Tag Archive: Bank Regulation

Feb 04 2013

Preventing Future Economic Failures. Maybe

In the “I’ll believe this when I see it” category, there are two bits of news about banking and Wall Street have been too long in the coming and if it happens, there will be a lot of happy dances in places like Zucotti Park.

First, the British Treasury chief has told the “Too Big To Fail” banks that their days are numbered if they flout the law and banking regulations in the future:

George Osborne told executives from JPMorgan that the days of banks being “too big to fail” are over in Britain, and that taxpayers shouldn’t be expected to bail out the lenders. The next time a crisis hits, he wants more options to act. [..]

The new measure gives regulators the power to force a complete separation of a lender’s retail business from its investment banking. Risky investments undermined banks’ stability in 2008, leading to taxpayer bailouts of two big U.K. banks. [..]

The banking standards commission said that the scandal of manipulating key lending indexes (LIBOR) had “exposed a culture of culpable greed far removed from the interests of bank customers.” [..]

Other countries and regulators are also grappling with how to prevent future bailouts. In the United States, legislation known as the Dodd-Frank act seeks to bar banks them from engaging in risky trading on their own account. The European Union is also examining how banks might separate their riskier investment banking operations from the rest of their business.

Besides that, new international rules – known as Basel III – will require banks to hold more financial reserves to protect against possible losses. The requirements will be phased in over the coming years, but banks have said they are too demanding.

The second is the report that the US Department of Justice and state prosecutors intend to file civil charges again the rating service, Standard & Poors, alleging wrong doing  in its rating of mortgage bonds before the financial crisis erupted in 2008. According to the report in The Wall Street Journal

The likely move by U.S. officials would be the first federal enforcement action against a credit-rating firm for alleged illegal behavior related to the crisis. Several state attorneys general are expected to join the case, making it one of the highest-profile and widest-ranging enforcement crisis-era crackdowns.

The expected civil charges against S&P follow the breakdown of long-running settlement talks between the Justice Department and S&P, the people said. [..]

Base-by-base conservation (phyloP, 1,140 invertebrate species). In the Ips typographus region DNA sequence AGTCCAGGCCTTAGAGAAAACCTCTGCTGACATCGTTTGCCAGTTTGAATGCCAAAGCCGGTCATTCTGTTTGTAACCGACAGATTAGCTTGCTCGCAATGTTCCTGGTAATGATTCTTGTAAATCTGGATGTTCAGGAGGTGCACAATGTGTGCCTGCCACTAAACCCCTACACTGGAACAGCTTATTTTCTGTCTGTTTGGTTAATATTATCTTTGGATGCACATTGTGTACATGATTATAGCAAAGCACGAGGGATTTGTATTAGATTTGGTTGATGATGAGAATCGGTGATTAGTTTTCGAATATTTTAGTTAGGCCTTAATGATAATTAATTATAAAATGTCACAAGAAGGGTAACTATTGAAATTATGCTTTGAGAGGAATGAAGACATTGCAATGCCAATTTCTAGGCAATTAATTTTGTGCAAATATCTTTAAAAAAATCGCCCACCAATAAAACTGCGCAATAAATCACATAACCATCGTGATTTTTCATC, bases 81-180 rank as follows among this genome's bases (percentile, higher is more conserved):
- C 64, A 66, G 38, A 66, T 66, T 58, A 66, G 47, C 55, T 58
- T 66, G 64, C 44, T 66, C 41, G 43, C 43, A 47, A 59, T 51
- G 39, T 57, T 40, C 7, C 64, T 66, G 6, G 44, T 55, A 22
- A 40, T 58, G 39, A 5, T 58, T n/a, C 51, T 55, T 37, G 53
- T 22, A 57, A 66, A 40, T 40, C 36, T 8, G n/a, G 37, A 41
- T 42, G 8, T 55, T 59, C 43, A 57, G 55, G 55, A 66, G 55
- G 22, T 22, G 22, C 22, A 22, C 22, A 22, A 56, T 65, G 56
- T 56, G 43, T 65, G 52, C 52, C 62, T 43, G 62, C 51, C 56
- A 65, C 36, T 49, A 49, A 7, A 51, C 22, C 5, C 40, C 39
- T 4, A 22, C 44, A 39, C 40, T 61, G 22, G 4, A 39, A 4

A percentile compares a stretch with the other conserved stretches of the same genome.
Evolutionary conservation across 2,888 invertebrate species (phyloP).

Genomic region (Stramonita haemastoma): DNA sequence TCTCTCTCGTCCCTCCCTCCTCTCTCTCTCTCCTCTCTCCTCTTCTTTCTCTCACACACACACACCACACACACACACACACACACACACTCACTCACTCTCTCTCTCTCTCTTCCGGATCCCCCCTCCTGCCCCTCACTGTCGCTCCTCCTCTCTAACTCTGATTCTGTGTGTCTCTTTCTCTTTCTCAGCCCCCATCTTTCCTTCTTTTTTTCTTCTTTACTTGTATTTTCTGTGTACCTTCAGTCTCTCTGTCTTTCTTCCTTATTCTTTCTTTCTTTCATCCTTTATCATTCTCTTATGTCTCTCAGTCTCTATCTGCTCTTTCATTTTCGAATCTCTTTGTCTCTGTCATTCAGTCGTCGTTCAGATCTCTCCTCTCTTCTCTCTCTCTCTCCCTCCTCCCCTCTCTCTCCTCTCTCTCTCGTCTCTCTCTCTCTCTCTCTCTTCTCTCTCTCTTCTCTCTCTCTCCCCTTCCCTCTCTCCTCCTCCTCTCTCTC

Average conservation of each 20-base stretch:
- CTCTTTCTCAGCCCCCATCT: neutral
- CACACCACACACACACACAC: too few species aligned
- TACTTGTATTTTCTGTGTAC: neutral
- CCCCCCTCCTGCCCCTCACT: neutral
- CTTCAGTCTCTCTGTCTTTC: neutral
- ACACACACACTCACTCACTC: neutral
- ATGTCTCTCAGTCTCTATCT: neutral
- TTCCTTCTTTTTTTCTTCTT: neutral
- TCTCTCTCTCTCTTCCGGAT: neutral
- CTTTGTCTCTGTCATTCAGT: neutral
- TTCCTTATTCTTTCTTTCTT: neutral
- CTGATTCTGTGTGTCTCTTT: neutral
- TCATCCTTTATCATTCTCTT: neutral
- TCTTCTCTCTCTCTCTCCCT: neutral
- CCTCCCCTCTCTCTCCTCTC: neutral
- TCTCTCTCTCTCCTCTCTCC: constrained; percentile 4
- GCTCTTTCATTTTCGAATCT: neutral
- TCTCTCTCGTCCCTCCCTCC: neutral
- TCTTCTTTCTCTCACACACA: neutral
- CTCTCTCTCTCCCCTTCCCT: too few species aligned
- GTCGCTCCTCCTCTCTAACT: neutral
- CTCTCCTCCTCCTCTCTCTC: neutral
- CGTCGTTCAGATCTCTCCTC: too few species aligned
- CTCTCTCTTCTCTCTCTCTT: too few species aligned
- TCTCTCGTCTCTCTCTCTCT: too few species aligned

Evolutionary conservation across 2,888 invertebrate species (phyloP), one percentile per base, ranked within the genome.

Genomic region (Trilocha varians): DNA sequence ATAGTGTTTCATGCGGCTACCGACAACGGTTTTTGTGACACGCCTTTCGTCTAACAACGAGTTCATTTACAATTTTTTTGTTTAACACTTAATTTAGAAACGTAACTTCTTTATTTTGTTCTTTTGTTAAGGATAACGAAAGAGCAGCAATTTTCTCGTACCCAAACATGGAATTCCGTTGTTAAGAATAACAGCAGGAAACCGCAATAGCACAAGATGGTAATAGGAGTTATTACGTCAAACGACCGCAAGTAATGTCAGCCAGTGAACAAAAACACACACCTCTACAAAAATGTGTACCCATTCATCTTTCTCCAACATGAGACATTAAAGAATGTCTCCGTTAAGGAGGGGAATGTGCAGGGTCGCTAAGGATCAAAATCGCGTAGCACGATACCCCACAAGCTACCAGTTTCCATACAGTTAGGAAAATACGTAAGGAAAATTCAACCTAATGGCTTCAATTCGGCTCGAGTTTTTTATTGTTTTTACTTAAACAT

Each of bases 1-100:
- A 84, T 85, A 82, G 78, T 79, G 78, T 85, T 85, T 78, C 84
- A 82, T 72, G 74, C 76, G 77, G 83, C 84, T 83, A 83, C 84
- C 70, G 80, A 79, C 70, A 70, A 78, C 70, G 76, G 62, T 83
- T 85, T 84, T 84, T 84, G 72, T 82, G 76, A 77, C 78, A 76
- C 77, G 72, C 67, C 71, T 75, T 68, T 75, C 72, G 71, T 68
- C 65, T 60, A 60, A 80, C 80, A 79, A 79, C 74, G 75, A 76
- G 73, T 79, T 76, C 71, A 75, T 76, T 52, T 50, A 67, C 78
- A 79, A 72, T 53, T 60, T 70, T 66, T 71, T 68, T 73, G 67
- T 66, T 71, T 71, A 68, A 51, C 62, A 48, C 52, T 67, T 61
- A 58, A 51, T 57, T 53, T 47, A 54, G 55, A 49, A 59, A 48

All three credit-rating firms have faced intense criticism from lawmakers for giving allegedly overly rosy ratings to thousands of subprime-mortgage bonds before the housing market collapsed.

The Financial Crisis Inquiry Commission concluded two years ago that the top credit-rating agencies were “key enablers of the financial meltdown.”

The Justice Department and other law-enforcement agencies have long been investigating whether the rating firms broke securities laws or simply failed to predict the housing crisis.

Over at Zero Hedge, Tyler Durdin questions why S&P is being targeted and not the other ratings agencies:

Certainly if S&P is being targeted so will be the Octogenarian of Omaha’s pet rating company, Moody’s as well, not to mention French Fitch. Or maybe not: after all these were the two raters who sternly refused to downgrade the US when the country boldly penetrated the 100% debt/GDP target barrier, and which at last check has some 105% in debt/GDP with no actual plan of trimming spending. As in ever.

And in these here united banana states, it is only reasonable to expect that such crony, corrupt behavior is not only not punished but solidly rewarded.

I expect to be disappointed. Fool me.

Feb 04 2013

DOJ Turns A Blind Eye to Shockingly Bad Behavior

Matt Taibbi on Big Banks’ Lack of Accountability

Rolling Stone‘s Matt Taibbi joins Bill to discuss the continuing lack of accountability for “too big to fail” banks which continue to break laws and act unethically because they know they can get away with it. Taibbi refers specifically to the government’s recent settlement with HSBC – “a serial offender on the money laundering score” – who merely had to pay a big fine for shocking offenses, including, Taibbi says, laundering money for both drug cartels and banks connected to terrorists.

Taibbi also expresses his concern over recent Obama appointees – including Jack Lew and Mary Jo White – who go from working on behalf of major banks in the private sector to policing them in the public sector.

Matt has more on Mary Jo White and her involvement with squashing the insider trading case against future Morgan Stanley CEO John Mack by Sec investigator Gary Aguirre.

There are a few more troubling details about this incident that haven’t been disclosed publicly yet. The first involve White’s deposition about this case, which she gave in February 2007, as part of the SEC Inspector General’s investigation. In this deposition, White is asked to recount the process by which Berger came to work at D&P. There are several striking exchanges, in which she gives highly revealing answers.